Death Penalty Reformatories Research Paper

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Imagine that Zoe’s brother had been sentenced to the death penalty. She knows her brother is innocent and visits him before the execution. The prison smells of dead rodents and faintly of the toxic injection that will eventually find its way into each nail-biting prisoner. The brother cries and laces his cold fingers with Zoe through the cell bars. Zoe cries salty tears and listens to the clatter and moans of prisoners. The dirty halls go silent when the guards wearing slate-blue uniforms walk in. They pull Zoe away from the cell and take her brother into the execution chamber. Zoe is outraged by the process and wants revenge on the people who killed her innocent brother. People think that her thirst for revenge is immoral. “How is revenge on the criminals sought by the…show more content…
Rather than being sentenced to the death penalty, more criminals should be sent to reformatories because reformatories build criminals up instead of tearing them down, capital punishment is strongly opposed by the religion and values of many people, and the process of applying the death penalty is often racist and contains several fatal mistakes.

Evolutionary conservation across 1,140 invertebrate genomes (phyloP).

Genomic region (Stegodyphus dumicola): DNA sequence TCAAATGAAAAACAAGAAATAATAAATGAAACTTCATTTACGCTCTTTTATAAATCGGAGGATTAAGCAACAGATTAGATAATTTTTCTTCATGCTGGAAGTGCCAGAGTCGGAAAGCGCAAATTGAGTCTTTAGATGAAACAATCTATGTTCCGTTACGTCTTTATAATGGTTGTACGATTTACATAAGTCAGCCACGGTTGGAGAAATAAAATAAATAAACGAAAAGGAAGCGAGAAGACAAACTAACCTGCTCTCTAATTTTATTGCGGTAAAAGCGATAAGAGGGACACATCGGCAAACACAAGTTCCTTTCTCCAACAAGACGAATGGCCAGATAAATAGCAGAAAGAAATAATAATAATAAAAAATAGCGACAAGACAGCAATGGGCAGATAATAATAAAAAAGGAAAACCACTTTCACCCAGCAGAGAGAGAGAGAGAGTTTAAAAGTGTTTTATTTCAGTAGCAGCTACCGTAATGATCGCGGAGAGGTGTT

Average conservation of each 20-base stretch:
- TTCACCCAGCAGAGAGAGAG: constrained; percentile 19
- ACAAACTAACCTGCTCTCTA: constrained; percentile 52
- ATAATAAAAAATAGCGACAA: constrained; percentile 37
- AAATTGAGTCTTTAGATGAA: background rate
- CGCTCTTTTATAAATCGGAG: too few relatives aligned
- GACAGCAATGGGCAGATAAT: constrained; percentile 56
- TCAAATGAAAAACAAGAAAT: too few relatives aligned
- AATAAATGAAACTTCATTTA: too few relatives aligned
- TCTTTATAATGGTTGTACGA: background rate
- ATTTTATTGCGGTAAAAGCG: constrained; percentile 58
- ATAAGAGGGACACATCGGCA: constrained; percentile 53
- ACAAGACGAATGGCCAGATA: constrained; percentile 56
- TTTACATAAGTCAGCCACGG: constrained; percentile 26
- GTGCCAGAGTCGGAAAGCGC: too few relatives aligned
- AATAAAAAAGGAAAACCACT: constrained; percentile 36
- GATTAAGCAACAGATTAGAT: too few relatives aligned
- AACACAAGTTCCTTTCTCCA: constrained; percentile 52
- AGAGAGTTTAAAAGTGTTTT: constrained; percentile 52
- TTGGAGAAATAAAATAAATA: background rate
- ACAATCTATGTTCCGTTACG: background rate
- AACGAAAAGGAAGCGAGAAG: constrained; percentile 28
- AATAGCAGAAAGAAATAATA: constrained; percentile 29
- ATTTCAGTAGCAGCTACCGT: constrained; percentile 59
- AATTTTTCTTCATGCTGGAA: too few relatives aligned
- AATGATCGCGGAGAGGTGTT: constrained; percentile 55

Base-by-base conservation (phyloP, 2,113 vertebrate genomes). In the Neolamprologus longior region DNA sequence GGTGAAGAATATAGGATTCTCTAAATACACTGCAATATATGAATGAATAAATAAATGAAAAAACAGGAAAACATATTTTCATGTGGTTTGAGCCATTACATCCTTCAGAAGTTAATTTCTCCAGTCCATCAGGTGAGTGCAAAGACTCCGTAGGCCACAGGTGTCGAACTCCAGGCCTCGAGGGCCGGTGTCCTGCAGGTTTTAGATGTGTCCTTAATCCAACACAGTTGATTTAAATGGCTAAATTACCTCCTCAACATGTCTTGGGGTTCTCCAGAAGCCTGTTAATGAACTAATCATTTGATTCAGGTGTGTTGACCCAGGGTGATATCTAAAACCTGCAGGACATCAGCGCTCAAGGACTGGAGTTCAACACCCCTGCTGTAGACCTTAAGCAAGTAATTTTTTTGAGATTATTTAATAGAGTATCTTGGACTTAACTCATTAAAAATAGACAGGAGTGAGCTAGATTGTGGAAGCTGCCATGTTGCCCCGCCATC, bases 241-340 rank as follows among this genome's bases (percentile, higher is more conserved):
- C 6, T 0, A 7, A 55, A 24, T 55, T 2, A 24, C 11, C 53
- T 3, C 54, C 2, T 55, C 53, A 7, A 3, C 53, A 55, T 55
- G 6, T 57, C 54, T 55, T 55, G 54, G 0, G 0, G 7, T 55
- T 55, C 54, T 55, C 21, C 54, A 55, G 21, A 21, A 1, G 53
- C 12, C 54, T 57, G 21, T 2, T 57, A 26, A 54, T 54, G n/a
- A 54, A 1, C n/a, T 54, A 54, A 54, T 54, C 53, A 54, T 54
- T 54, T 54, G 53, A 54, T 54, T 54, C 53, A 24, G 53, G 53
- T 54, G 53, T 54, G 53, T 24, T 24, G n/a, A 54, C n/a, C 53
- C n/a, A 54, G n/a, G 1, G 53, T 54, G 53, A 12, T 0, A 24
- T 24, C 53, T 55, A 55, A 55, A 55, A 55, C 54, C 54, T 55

First, more criminals should be sent to reformatories instead of being executed because reformatories help criminals become better people. Reformatories can keep criminals from doing more crimes when their sentence is over and can turn their life around by keeping them positive. For example, Dwayne Betts’s description of Austin Reed, the author of a book comparing prison and slavery, explains how powerful prison is and how it can affect the rest of a prisoner’s life. Austin Reed was held in the first juvenile reformatory in the United States, the House of Refuge, wrote a book after being released from prison (Dwayne Betts, 2016). Reed was held in a reformatory and that experience allowed him to write a powerful book while most people commit even more crimes after their experience in prison.
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